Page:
Fresh install - can't access Phpmyadmin

PHPMyadmin just won’t load. When trying to access the phpmyadmin page, it gives a took too long to respond error on multiple browsers. I’ve changed PHP versions to see if this would be the cause of it, however it isn’t so.

It is on a fresh install of HestiaCP, so not sure why it would fail.

It is not proxied on CloudFlare either. It does have a letsencrypt SSL generated on the backend though.

You need to change the owner of the phpMyAdmin files. I’m sure someone will be able to tell you the commands you need. I can’t remember what changes I needed.

I think you need the following commands:

chown -R root:www-data /etc/phpmyadmin/
chown -R hestiamail:www-data /usr/share/phpmyadmin/tmp/

This didn’t work for me, I tried rebuilding the users aswell. I’ve also verified the folders exist.

OK, on my system I have:

chown -R root:hestiamail /usr/share/phpmyadmin/tmp

I suspect you’re going to need a more experience Hestia user to help you, sorry!

I’ve done another clean install on the system, installed Ubuntu 22.04 and opened all the ports manually. Still cannot access phpmyadmin.

Disabling Letsencrypt seems to have fixed it, after which I ran into the Existing configuration file (/etc/phpmyadmin/ is not readable. and I fixed that by running chown -R root:www-data /etc/phpmyadmin/

How do I now get Phpmyadmin to work with Letsencrypt enabled? The templates are all default, nothing special has been done, it’s a fresh install.

@eris Any assistance will be appreciated

Use it should work fine…

Yes, this does work. I wanted to know how I could get the SSL to work with it?


That’s what I did to generate it in the first place and it stopped working after that.

I’ve done it again now and it’s back to “took too long to respond.” when trying to access phpmyadmin.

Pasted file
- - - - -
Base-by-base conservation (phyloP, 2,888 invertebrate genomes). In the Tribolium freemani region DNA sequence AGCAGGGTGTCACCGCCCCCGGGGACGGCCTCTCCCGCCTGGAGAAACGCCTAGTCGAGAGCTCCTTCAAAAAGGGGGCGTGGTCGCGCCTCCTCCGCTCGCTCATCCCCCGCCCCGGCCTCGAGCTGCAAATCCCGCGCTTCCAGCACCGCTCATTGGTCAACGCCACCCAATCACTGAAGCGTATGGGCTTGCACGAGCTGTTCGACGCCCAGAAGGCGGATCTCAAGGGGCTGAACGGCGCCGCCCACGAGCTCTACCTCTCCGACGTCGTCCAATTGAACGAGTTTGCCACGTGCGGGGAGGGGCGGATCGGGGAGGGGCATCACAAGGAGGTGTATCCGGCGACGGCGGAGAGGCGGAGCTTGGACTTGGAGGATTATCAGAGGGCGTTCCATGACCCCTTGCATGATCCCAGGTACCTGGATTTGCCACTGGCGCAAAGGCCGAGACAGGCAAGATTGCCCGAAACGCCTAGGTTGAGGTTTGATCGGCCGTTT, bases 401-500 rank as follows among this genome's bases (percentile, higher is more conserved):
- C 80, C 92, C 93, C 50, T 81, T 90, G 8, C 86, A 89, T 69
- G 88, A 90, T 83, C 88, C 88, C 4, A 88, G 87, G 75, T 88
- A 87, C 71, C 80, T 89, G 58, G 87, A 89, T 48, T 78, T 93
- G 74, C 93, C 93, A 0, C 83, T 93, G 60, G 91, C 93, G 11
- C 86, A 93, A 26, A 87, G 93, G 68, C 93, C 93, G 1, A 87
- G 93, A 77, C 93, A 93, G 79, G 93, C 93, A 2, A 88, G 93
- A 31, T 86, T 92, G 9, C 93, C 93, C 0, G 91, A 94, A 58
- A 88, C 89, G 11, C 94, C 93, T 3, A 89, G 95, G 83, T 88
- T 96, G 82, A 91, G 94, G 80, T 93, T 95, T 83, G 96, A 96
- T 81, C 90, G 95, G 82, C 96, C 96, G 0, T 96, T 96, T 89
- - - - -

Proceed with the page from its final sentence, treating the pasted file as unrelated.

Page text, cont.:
I’ve resolved it.

I thought it would be CloudFlare proxying, however it wasn’t being proxied so I ruled that out.

I even tried doing a strict SSL on a custom rule configuration for the hostname, but that didn’t work either.

I pinged the hostname and it was timing out, so I assumed some ports were closed. The port 80 was open, however 443 (SSL) and 21 (FTP) was closed. I totally mixed up 465 SMTP with 443 SSL. so I assumed that all the necessary ports were opened.

I ran a port scan using Port Checker - Check Open Ports Online for anyone that wants to do the same.

I also checked and ran an http-01 test against the hostname and it was giving me connectivity errors which. This helped me to see if the LetsEncrypt SSL was generated properly.

I also used SSL Certificate Checker - Diagnostic Tool | and SSL Checker to see if the certificates were using CloudFlare’s certificate or the LetsEncrypt one.

I ran the following commands in terminal

sudo iptables -I INPUT 6 -m state --state NEW -p tcp --dport 21 -j ACCEPT
sudo iptables -I INPUT 6 -m state --state NEW -p tcp --dport 80 -j ACCEPT
sudo iptables -I INPUT 6 -m state --state NEW -p tcp --dport 443 -j ACCEPT
sudo netfilter-persistent save

Because the server is deployed on Oracle Cloud, I added an Ingress Rule (Virtual Cloud Network > My Server’s VCN > Default Security List) for ports 21, 80 and 443 with the following details:

Source CIDR:
IP Protocol: TCP
Source Port Range: All
Destination Port Range: 443

Source CIDR:
IP Protocol: TCP
Source Port Range: All
Destination Port Range: 80

Source CIDR:
IP Protocol: TCP
Source Port Range: All
Destination Port Range: 21

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